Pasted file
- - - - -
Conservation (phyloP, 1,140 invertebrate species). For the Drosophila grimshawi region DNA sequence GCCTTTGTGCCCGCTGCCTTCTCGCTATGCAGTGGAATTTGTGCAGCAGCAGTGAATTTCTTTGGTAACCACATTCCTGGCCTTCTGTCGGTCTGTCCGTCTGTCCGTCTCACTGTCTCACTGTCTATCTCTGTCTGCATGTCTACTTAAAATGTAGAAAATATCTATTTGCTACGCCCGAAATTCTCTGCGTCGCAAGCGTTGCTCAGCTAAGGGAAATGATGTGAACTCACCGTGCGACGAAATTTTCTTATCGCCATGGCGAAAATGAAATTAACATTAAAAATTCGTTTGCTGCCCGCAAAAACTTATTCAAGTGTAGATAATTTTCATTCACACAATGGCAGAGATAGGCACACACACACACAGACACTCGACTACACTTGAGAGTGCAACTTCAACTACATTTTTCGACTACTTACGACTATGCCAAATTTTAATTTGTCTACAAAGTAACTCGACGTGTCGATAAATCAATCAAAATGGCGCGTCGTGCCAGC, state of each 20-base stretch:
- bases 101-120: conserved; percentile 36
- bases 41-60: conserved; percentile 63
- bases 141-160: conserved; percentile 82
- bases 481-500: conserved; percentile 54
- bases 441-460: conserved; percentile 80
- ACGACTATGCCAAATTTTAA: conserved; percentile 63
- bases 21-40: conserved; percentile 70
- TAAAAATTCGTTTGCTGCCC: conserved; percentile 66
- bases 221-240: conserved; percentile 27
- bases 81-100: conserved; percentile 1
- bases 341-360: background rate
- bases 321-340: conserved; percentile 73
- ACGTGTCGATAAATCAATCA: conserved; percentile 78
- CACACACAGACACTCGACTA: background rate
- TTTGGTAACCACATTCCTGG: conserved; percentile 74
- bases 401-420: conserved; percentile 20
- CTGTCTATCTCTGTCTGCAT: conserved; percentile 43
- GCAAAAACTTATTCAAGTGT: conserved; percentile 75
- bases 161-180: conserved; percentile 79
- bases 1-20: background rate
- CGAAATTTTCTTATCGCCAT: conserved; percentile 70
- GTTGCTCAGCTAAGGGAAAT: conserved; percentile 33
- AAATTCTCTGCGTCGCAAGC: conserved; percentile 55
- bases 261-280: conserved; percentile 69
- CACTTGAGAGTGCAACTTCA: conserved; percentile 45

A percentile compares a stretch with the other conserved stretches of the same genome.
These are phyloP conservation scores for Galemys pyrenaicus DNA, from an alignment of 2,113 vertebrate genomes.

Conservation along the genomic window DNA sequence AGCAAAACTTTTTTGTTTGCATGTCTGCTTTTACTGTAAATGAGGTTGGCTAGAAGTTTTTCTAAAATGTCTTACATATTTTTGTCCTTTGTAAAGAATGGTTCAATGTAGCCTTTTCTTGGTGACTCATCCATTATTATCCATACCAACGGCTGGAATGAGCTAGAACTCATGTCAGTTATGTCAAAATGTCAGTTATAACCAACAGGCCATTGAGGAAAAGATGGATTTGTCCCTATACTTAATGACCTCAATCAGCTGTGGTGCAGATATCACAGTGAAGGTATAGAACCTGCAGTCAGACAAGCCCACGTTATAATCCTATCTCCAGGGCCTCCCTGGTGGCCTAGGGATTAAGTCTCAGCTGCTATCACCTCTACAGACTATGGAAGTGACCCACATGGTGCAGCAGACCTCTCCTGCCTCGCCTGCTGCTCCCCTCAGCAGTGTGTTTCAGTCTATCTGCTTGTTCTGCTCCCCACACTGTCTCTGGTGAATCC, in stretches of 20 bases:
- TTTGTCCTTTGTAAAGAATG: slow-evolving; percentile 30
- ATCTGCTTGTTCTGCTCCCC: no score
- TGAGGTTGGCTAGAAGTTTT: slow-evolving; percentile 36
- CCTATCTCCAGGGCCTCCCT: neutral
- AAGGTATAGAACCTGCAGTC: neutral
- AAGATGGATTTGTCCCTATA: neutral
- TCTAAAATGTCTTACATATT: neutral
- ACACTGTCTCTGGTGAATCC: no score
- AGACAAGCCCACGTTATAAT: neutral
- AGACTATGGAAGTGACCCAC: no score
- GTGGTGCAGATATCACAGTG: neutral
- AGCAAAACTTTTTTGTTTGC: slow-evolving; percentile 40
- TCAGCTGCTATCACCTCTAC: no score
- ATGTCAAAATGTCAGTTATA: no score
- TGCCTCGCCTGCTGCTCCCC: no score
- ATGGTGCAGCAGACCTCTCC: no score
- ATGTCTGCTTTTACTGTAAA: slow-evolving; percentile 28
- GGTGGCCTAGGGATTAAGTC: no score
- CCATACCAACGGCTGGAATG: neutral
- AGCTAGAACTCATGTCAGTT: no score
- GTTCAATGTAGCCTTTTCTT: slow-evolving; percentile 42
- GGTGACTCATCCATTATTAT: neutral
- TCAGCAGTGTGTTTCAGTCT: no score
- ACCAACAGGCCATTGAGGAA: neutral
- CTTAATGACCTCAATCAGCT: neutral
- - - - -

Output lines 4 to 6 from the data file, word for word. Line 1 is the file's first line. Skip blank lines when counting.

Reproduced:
- bases 141-160: conserved; percentile 82
- bases 481-500: conserved; percentile 54
- bases 441-460: conserved; percentile 80